Moreover, some of the final letters are to or by Celia Kirwan (1916-2002), who was Arthur Koestler’s sister-in-law and worked for the Information Research Department, a government organization that tried to counter communist propaganda. Orwell passed recommendations to her about those he felt should or should not be allowed to participate in this work. And in his now famous, or infamous, list of unreliable people, he sometimes noted the ethnicity of a suspected or probable communist sympathizer or agent. Yes, the secular saint George Orwell was saintly in more ways than one, because there is, of course, a long tradition of anti-semitism in Christianity and among Christian saints.
Your reaction to these parts of the book will be a test of your goodthinkfulness and of whether or not you need to be watched by Big Brother. I must confess that I wasn’t disturbed by them. Orwell’s prejudice against Catholicism and Catholics is a much stronger motif in any case:
Mrs Carr [a friend of Orwell’s from Southwald] sent me two books of Catholic apologetics, & I had great pleasure in reviewing one of them for a new paper called the New English Weekly. It was the first time I had been able to lay the bastinado on a professional R.C. at any length. (letter of 14th June, 1932 to Eleanor Jaques)
That sort of thing doesn’t disturb me either, but this did, in a letter to an editor who had enquired about Orwell’s life:
After leaving school I served five years in the Imperial Police in Burma, but the job was totally unsuited to me and I resigned when I came home on leave in 1927. I wanted to be a writer, and I lived most of the next two years in Paris, on my savings, writing novels which no one would publish and which I subsequently destroyed. (letter of 26th August, 1947 to Richard Usbourne)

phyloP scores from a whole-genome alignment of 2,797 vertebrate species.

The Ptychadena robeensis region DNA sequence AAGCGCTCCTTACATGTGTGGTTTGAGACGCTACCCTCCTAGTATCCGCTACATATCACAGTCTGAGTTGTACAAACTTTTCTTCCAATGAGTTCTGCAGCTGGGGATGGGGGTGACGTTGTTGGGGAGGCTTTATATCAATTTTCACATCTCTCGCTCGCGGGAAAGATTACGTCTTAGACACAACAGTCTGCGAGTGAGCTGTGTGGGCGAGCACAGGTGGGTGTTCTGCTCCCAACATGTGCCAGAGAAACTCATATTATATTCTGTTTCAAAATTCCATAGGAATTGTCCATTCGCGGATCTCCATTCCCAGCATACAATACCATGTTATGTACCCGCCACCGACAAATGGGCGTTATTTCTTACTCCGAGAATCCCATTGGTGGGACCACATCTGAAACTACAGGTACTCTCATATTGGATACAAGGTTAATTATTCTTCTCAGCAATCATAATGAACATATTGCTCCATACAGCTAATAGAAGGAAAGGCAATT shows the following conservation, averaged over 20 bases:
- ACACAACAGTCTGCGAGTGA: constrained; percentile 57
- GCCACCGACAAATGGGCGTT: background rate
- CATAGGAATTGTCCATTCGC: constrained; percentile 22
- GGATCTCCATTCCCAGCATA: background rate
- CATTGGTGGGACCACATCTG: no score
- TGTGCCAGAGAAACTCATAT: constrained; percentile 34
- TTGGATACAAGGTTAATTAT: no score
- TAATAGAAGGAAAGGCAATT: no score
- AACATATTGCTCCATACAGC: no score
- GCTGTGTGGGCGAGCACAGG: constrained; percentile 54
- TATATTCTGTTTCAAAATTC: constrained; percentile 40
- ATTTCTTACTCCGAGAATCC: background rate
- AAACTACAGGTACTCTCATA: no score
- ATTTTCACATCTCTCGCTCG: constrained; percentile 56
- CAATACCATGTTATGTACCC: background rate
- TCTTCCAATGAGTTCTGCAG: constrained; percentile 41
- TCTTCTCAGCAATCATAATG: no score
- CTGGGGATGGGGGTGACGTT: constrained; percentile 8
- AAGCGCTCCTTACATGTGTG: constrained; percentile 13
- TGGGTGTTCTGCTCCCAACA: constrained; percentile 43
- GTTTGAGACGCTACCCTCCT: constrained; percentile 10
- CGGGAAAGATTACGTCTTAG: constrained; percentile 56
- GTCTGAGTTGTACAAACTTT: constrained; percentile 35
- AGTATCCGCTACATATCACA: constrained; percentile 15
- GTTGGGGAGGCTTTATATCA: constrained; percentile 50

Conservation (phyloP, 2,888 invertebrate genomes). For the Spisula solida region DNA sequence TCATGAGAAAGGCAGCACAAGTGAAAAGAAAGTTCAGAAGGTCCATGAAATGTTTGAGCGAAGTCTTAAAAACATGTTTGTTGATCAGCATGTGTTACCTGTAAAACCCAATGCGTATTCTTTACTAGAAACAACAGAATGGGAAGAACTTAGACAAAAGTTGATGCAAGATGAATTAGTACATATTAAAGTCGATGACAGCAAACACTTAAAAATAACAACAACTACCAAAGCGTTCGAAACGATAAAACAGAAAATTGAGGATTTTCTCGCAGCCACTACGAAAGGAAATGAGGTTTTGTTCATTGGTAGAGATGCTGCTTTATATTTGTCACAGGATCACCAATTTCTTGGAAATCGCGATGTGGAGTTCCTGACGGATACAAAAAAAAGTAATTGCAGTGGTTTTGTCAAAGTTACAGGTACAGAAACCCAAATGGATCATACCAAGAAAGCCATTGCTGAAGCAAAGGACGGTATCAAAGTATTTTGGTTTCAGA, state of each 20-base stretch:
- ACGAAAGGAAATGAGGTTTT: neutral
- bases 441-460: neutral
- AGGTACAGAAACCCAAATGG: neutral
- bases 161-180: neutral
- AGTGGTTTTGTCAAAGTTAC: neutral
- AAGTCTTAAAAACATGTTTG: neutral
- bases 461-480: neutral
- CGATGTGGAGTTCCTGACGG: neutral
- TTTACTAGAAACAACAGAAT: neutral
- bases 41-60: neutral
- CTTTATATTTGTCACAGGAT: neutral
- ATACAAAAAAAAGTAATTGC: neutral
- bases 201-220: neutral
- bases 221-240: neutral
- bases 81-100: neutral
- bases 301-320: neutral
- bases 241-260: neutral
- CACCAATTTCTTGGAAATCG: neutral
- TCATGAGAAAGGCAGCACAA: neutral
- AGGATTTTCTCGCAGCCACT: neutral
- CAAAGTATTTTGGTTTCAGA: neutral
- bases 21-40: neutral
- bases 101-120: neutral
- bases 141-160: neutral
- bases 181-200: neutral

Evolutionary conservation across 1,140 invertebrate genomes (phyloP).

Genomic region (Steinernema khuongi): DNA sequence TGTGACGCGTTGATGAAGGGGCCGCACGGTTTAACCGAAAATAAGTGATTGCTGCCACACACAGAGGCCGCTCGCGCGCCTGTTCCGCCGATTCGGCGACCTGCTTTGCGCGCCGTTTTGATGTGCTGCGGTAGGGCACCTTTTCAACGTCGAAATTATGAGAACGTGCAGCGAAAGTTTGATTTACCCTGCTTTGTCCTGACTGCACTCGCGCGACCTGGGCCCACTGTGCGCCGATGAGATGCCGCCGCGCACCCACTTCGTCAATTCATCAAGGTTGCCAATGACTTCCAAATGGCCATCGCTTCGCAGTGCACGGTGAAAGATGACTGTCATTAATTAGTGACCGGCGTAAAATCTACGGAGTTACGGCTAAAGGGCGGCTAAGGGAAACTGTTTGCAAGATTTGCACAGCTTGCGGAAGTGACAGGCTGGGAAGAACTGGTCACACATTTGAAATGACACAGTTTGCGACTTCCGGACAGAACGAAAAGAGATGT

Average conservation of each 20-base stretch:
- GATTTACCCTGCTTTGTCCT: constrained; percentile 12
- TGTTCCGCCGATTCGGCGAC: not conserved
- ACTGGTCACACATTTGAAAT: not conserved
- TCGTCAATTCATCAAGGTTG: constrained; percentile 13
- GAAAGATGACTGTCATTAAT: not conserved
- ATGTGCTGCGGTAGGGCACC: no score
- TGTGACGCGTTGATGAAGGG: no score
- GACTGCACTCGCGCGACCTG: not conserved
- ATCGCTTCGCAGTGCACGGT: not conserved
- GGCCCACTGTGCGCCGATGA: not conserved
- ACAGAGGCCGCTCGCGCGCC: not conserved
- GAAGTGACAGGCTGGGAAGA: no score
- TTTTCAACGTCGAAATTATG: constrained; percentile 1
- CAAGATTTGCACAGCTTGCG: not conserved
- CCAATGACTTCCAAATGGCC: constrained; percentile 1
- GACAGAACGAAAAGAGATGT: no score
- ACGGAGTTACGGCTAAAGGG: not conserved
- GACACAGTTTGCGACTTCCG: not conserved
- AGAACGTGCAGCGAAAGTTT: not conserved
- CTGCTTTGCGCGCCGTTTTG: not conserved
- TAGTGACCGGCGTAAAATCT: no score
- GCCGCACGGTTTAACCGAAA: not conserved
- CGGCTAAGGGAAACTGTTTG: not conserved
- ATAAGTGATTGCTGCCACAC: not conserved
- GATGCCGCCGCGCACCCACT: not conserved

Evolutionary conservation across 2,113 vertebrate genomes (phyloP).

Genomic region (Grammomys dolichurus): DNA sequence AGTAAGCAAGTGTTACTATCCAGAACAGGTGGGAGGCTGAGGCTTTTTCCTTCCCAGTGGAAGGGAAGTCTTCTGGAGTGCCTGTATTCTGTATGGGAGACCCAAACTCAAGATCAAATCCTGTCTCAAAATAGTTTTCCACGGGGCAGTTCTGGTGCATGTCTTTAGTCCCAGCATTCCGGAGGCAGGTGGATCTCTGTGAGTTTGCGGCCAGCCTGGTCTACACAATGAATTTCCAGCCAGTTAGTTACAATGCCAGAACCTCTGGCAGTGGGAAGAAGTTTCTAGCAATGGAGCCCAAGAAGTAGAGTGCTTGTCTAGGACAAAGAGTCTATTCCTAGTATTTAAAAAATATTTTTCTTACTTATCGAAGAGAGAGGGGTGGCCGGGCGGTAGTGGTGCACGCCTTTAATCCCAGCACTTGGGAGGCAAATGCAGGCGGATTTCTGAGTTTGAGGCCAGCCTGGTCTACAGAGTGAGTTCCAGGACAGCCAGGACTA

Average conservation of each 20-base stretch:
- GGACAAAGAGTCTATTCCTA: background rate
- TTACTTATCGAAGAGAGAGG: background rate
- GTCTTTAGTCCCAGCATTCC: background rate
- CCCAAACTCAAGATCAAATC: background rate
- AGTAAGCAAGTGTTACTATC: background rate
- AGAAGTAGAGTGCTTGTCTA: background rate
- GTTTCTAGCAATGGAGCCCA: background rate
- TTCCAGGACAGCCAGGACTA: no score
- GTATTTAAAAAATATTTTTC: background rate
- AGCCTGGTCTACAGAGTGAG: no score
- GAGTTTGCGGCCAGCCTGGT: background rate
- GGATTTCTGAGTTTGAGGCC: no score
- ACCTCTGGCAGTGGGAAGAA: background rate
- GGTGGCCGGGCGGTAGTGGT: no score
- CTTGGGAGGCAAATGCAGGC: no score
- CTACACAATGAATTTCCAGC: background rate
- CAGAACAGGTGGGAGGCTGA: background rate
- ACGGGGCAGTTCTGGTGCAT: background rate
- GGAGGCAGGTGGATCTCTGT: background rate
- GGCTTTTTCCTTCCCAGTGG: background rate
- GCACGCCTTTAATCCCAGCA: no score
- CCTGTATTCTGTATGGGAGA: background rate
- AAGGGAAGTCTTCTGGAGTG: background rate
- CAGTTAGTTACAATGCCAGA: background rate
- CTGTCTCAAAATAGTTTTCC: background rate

I was sorry to read about the destruction of those novels. They would certainly be published now and would shed more light on the development of Orwell’s writing. His pre-war fiction was not special and Orwell himself disowns A Clergyman’s Daughter and Keep the Aspidistra Flying here, not wanting them to be re-published with Burmese Days (1934) and Coming Up for Air (1939). But each novel is powerful in some way and I’ve read all of them several times. Coming Up for Air, for example, contains what seems to me an accurate and moving re-creation of a semi-rural, part-Victorian life Orwell himself had never led. None of his pre-war fiction does more than hint at the excellences of Animal Farm and Nineteen Eighty-Four, but it all helps explain how Orwell came to write those classics. So do these letters. I haven’t yet given them the attention they deserve, because the book is more than five hundred pages long, but anyone who wants to understand Orwell better should start here. There’s even food for biological thought, because Orwell was part French on his mother’s side and that heredity, which you can see in his face, may be relevant here:
It has been a few years since I lived in France and although I tend to read French books I am not able to write your language very accurately. When I was in Paris people always said to me “You don’t talk too badly for an Englishman but your accent is fantastic.” Unfortunately I have only kept the accent. (letter of 9th October, 1934 to R.N. Raimbault)
In a much later letter, Orwell describes a lunch-appointment with Camus at the Deux Magots in Paris: “but he was ill and didn’t come” (20th January, 1948). He then analyses another of France’s literary giants: “I think Sartre is a bag of wind and I am going to give him a good boot” (22nd October, 1948). These letters illuminate his literary tastes, his linguistic skills, his love-life, his gardening, cooking, and DIY, and reveal his interest in everything from nursery rhymes, political pamphlets and ethnology to newts, boots and fungi. And milking goats. Orwell didn’t have an extraordinary intellect, but he wasn’t an ordinary man and his letters prove it.